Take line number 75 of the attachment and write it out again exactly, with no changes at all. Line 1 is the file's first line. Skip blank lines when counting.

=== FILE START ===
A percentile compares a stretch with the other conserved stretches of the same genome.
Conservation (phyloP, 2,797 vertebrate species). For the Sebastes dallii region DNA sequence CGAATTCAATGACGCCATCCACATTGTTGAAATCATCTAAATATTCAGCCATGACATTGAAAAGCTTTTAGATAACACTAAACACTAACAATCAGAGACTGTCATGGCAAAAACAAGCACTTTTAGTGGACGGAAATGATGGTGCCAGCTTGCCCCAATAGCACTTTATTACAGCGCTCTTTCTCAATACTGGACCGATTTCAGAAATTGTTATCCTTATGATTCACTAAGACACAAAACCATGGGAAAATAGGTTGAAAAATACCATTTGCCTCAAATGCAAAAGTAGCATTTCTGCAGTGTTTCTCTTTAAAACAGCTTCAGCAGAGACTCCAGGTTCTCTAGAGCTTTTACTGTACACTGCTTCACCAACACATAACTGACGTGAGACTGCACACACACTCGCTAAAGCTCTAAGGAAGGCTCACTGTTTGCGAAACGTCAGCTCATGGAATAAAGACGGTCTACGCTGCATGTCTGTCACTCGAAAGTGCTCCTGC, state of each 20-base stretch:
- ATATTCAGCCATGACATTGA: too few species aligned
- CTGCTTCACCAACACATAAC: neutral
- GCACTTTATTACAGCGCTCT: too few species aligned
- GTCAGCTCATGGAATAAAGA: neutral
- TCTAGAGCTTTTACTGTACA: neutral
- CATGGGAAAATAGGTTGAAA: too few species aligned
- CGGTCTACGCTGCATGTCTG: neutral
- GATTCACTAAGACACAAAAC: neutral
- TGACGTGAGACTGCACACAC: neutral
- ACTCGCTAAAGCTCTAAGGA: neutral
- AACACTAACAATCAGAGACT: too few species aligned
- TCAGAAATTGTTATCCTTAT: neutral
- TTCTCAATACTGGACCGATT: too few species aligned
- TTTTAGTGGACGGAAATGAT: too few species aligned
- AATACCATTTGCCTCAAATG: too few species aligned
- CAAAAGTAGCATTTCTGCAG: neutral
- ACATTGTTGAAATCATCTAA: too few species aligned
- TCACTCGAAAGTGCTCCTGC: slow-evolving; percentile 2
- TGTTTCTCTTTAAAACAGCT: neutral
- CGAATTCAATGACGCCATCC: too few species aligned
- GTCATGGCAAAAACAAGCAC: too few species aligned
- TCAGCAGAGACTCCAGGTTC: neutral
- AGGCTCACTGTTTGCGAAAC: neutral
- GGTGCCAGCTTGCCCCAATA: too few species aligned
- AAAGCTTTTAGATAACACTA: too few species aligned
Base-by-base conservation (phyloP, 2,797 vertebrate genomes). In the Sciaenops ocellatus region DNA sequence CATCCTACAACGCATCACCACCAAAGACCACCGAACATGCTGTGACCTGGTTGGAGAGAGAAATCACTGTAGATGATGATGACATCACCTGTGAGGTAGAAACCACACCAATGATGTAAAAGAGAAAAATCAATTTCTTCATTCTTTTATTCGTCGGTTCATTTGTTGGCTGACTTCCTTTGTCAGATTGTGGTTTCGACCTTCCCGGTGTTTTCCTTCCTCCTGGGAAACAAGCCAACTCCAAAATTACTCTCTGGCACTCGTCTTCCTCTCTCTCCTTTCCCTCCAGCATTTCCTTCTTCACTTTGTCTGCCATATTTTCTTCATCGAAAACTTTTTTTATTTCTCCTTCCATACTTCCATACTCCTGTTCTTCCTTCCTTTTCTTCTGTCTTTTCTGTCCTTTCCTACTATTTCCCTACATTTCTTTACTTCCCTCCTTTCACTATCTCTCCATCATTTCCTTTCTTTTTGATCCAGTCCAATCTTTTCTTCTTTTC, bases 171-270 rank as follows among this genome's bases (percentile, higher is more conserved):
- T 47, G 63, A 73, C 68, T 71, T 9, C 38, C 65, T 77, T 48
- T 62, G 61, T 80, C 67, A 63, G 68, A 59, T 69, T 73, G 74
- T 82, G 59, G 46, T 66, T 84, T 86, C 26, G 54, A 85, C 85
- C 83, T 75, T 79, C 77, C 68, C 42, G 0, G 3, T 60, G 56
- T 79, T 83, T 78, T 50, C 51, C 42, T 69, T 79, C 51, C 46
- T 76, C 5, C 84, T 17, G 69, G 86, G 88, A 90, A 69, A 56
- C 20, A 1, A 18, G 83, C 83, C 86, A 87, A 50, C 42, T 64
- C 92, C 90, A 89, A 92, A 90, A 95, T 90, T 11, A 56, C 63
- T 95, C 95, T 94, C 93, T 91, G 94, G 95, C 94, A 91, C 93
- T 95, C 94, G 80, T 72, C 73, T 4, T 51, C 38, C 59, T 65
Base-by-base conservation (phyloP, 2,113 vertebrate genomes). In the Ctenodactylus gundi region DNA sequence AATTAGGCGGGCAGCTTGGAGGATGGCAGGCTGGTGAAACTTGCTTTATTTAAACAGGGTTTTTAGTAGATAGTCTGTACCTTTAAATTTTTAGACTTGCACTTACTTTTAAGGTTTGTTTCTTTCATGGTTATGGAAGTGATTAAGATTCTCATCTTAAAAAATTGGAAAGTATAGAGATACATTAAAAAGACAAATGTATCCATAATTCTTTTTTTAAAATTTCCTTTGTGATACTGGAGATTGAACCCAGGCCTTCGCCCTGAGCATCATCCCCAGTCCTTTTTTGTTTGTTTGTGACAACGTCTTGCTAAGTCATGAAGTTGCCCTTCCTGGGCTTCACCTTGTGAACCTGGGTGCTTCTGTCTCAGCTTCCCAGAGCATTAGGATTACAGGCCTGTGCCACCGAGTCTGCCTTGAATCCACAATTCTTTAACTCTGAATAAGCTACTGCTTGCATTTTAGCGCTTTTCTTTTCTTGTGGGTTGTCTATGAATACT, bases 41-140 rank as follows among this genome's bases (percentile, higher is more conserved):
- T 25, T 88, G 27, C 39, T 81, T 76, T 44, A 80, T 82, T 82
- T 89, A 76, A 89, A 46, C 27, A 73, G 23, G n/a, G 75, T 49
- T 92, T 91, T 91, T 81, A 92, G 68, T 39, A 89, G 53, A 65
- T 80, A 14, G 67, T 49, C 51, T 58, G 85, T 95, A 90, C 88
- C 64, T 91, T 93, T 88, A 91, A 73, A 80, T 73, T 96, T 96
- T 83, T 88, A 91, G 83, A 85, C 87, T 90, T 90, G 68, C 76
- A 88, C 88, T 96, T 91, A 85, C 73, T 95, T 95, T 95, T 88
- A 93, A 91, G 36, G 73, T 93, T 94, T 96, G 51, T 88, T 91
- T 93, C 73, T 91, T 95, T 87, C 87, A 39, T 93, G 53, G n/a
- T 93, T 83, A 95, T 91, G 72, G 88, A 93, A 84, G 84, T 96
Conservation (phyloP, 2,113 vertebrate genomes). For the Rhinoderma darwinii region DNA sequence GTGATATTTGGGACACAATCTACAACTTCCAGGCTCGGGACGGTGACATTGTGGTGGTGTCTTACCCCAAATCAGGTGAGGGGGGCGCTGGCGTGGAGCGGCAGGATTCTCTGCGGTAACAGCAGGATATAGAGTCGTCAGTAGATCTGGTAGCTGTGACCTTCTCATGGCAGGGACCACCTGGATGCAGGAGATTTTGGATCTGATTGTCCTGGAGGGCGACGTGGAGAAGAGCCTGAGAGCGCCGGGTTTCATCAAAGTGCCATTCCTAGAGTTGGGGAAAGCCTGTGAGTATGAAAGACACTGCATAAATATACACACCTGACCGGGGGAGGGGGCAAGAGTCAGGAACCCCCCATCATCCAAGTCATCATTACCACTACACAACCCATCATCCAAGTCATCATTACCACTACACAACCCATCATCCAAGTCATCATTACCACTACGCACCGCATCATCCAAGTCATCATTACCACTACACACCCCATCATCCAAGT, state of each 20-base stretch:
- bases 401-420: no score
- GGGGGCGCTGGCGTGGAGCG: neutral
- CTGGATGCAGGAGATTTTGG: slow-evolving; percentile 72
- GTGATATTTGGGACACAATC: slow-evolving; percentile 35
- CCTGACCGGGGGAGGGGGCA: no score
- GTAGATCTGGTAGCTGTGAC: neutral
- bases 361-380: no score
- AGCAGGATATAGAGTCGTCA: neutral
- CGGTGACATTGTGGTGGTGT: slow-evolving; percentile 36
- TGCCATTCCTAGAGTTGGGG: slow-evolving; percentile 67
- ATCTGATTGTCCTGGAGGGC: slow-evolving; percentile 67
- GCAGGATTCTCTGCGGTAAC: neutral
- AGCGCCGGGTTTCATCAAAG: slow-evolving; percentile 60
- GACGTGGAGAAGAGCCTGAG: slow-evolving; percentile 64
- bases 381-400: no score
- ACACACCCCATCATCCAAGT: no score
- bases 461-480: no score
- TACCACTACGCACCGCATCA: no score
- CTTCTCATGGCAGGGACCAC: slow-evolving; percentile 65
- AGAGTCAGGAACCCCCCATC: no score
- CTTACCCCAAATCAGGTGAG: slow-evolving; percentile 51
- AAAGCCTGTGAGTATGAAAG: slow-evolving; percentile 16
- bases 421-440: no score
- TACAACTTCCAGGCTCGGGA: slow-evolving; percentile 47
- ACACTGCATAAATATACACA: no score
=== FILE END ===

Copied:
- ACACTGCATAAATATACACA: no score